ENACT is a very early intervention targeting infant social reciprocity through supported parent–child interactions while simultaneously supporting parental mental health and the parent–child relationship using Acceptance and Commitment Therapy (ACT). Core to ENACT is the social reciprocity intervention which teaches mothers to initiate and build sensitivity chains with their babies, with the goal that sensitivity chains become longer, increasingly complex and increasingly symbolic over time, and that the early social development of the infant is optimally supported. They should be mutually enjoyable, responsive and non-intrusive.

The three simple steps to building a sensitivity chain are for the mother to (1) stimulate an initial enjoyable interaction, (2) wait for the infant to signal their intent to continue and (3) respond to the infant’s signal, hence ‘closing the loop’ and building a link in the sensitivity chain. This will include a focus on: initially, cultivating sensitivity chains through sensorimotor activities, using positive affect and predictable surprise to support the infant’s involvement, maintaining reciprocal interactions with infants with atypical responsiveness and avoiding parental intrusiveness with atypically responsive infants. This intervention is specifically targeting the earliest documented abnormalities in social behaviour in infants at risk of ASD.79 This aspect of the ENACT intervention was developed specifically for this trial by AMG, with input from KW.

ENACT also incorporates parental mental health support grounded in ACT, including values, mindfulness, experiential acceptance and cognitive defusion (distancing from thoughts). The ACT component within ENACT contains material previously trialled as the online intervention entitled Parenting Acceptance and Commitment Therapy or PACT.51 The development of PACT was itself grounded in RCTs demonstrating the efficacy of a group ACT intervention for parents of children with neurodevelopmental disabilities.80–83 ENACT also contains a small psychoeducation component on common early parenting challenges of sleep, crying and feeding, developed by KW and grounded in the existing literature and her previous work.84–87 This focuses on understanding the biological regulation of sleep via the circadian clock and the sleep–wake homeostat, understanding the developmental pattern of infant crying, including the crying peak, and planning ahead on where to seek help for feeding challenges.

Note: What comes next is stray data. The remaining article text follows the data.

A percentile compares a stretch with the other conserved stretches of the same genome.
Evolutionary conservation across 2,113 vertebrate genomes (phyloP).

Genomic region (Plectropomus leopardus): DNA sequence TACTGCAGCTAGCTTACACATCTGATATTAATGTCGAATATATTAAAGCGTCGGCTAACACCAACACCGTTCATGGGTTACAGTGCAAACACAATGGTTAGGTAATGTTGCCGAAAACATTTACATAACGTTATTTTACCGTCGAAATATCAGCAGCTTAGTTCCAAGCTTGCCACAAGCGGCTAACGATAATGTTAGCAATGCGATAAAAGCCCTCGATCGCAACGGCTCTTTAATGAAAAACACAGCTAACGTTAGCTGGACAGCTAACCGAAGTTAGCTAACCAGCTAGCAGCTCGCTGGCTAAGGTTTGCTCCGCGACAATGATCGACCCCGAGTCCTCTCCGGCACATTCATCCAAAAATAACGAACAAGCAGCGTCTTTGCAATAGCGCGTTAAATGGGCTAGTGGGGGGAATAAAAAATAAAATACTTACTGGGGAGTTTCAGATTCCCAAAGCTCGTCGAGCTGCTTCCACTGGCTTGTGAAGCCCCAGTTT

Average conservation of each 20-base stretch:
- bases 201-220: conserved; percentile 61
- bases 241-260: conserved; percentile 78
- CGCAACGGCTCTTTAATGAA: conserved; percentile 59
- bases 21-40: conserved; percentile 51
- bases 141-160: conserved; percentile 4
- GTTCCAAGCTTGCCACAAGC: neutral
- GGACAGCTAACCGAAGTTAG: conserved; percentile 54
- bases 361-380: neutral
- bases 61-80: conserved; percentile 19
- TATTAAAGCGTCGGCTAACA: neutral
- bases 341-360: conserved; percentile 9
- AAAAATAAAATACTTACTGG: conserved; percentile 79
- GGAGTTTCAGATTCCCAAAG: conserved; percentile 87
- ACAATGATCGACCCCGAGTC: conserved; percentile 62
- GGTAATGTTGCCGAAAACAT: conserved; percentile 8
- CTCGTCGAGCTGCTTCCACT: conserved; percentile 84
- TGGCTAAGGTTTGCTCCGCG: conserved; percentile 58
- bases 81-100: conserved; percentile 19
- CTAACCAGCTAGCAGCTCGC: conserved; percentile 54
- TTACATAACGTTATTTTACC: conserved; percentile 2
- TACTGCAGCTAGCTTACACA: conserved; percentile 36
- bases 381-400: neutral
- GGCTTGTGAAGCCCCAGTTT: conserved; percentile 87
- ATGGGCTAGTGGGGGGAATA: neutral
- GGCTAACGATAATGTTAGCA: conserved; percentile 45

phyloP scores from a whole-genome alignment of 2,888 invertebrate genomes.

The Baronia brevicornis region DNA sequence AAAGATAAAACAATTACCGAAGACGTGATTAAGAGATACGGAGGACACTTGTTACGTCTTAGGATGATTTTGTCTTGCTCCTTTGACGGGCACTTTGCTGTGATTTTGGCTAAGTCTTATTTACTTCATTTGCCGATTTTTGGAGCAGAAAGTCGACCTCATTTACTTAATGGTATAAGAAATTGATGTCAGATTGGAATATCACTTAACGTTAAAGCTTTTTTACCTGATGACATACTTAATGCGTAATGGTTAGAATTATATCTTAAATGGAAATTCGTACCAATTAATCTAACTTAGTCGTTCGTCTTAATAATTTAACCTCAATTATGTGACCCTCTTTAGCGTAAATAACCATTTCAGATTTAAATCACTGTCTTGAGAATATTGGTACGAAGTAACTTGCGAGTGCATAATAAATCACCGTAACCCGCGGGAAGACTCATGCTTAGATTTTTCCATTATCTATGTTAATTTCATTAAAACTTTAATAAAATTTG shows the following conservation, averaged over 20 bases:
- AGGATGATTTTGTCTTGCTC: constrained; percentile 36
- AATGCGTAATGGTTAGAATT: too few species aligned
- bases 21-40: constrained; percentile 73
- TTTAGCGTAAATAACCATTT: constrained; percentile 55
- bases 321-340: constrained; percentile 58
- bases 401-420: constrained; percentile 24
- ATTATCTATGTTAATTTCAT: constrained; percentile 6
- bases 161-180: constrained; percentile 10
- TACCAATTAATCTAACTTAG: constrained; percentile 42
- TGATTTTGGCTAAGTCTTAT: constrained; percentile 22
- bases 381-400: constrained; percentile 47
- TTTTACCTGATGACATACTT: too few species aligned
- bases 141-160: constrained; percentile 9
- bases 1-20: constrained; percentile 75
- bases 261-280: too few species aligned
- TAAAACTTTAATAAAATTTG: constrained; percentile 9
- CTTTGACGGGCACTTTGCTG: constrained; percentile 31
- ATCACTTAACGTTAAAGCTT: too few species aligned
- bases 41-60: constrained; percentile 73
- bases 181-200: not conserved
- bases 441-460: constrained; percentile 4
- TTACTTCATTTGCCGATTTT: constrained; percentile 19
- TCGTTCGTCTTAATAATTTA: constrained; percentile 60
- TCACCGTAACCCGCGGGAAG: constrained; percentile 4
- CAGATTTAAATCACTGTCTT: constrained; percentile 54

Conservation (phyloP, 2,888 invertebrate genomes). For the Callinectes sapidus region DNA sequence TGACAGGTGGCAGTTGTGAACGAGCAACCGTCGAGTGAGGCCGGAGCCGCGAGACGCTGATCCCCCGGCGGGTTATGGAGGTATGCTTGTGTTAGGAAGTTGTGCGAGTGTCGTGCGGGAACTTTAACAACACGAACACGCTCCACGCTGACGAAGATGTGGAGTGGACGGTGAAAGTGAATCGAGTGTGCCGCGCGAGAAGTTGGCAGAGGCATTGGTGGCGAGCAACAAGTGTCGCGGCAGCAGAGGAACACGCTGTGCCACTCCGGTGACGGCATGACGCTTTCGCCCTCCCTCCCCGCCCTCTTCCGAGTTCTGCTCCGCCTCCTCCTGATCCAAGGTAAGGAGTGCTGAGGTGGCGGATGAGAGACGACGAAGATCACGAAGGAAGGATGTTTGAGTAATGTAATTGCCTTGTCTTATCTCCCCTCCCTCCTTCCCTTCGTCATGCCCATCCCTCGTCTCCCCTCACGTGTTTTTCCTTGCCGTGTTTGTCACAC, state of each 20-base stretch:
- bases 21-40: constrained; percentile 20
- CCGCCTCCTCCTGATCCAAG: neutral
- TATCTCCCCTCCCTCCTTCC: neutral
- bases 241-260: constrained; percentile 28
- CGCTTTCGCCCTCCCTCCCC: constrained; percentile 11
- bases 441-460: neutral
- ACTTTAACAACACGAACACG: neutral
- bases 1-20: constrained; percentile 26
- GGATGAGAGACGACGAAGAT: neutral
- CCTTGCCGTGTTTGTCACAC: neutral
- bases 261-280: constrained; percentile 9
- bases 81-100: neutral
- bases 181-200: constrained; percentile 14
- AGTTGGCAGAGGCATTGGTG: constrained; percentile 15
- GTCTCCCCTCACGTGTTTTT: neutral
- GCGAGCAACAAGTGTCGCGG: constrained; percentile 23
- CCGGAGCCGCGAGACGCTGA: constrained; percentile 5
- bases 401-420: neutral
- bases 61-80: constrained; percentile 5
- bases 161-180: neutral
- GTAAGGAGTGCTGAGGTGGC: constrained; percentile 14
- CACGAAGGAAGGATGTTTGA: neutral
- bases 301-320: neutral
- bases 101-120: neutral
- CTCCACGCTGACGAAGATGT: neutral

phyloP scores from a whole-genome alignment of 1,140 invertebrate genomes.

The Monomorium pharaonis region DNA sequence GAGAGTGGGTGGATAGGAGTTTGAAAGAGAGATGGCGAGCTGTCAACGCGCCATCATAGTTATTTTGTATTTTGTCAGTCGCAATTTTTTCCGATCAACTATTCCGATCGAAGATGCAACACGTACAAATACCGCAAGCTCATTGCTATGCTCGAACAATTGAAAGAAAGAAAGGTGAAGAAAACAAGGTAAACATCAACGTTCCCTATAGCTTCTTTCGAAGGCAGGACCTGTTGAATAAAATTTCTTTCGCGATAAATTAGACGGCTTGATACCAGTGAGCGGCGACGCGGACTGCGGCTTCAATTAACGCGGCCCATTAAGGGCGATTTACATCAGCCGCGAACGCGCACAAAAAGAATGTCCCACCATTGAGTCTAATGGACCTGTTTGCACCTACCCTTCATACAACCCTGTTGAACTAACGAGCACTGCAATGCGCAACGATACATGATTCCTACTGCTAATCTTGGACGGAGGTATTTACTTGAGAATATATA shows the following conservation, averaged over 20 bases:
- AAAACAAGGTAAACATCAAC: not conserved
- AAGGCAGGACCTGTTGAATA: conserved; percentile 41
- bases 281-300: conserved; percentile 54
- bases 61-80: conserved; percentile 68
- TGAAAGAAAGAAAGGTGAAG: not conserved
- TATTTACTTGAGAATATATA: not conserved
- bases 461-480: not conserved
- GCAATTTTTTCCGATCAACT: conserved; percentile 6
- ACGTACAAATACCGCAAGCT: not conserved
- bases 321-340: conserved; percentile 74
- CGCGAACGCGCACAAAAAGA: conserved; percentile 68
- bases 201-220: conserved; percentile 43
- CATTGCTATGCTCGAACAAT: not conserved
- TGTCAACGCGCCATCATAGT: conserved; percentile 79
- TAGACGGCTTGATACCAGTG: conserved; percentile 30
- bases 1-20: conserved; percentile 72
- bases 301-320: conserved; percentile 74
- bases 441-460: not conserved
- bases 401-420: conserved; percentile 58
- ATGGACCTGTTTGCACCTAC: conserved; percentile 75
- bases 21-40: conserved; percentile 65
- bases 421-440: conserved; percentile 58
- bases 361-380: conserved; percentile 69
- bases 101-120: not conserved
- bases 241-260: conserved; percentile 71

ENACT is delivered to mothers (1) via an online course (approximately 8-hour duration) using the edX platform (www.edx.org/) and (2) through telehealth (videoconferencing via Zoom) consultations with a trained clinician. The edX course includes: videos and text explaining core concepts, interactive exercises, multiple choice questions and videos of real parent-and-baby interactions. The social reciprocity very early intervention is delivered to the infant through the mother and other caregivers. Intervention delivery to mothers will commence prenatally, and mothers will receive fortnightly sessions with the clinician to support consolidation of learning. Mothers will be encouraged to work through the edX course at their own pace, with completion before their babies reach 8 weeks of age.

Mothers will be encouraged to engage in regular practice of sensitivity chains, with a goal dose of 30 min per day/5 days per week from 2 weeks of age and throughout the first year (total dose of approximately 125 hours). The social reciprocity intervention will be integrated into ordinary everyday interactions, including feeding, nappy changes and playful interactions. Consultation sessions will be conducted when the infant is 4 weeks, 8 weeks, 12 weeks, 4 months, 6 months, 8 months and 10 months of age, with capacity for additional sessions as needed. Consultations will support mothers in finding opportunities to practice within everyday life, in tailoring interactions to their babies and in adapting to their babies’ developmental stage and skills. Mothers will be encouraged to initiate a sensitivity chain during the consultation, for the clinician’s direct observation and feedback. In addition, clinical consultations will refer to ACT components, supporting maternal mental health throughout the first year. Clinical consultations will follow a specific protocol, and be recorded for fidelity (see table 1).

Table 1

ENACT intervention components

The primary target for recruitment and the intervention will be the mother, who will act as conduit to each infant’s caregiving system. Other caregivers (eg, fathers and grandparents) will be given access to the ENACT edX course and will be welcome to participate in clinical consultations as applicable. Mothers will also be encouraged to teach all other significant caregivers the sensitivity chain intervention via direct demonstration.

Fidelity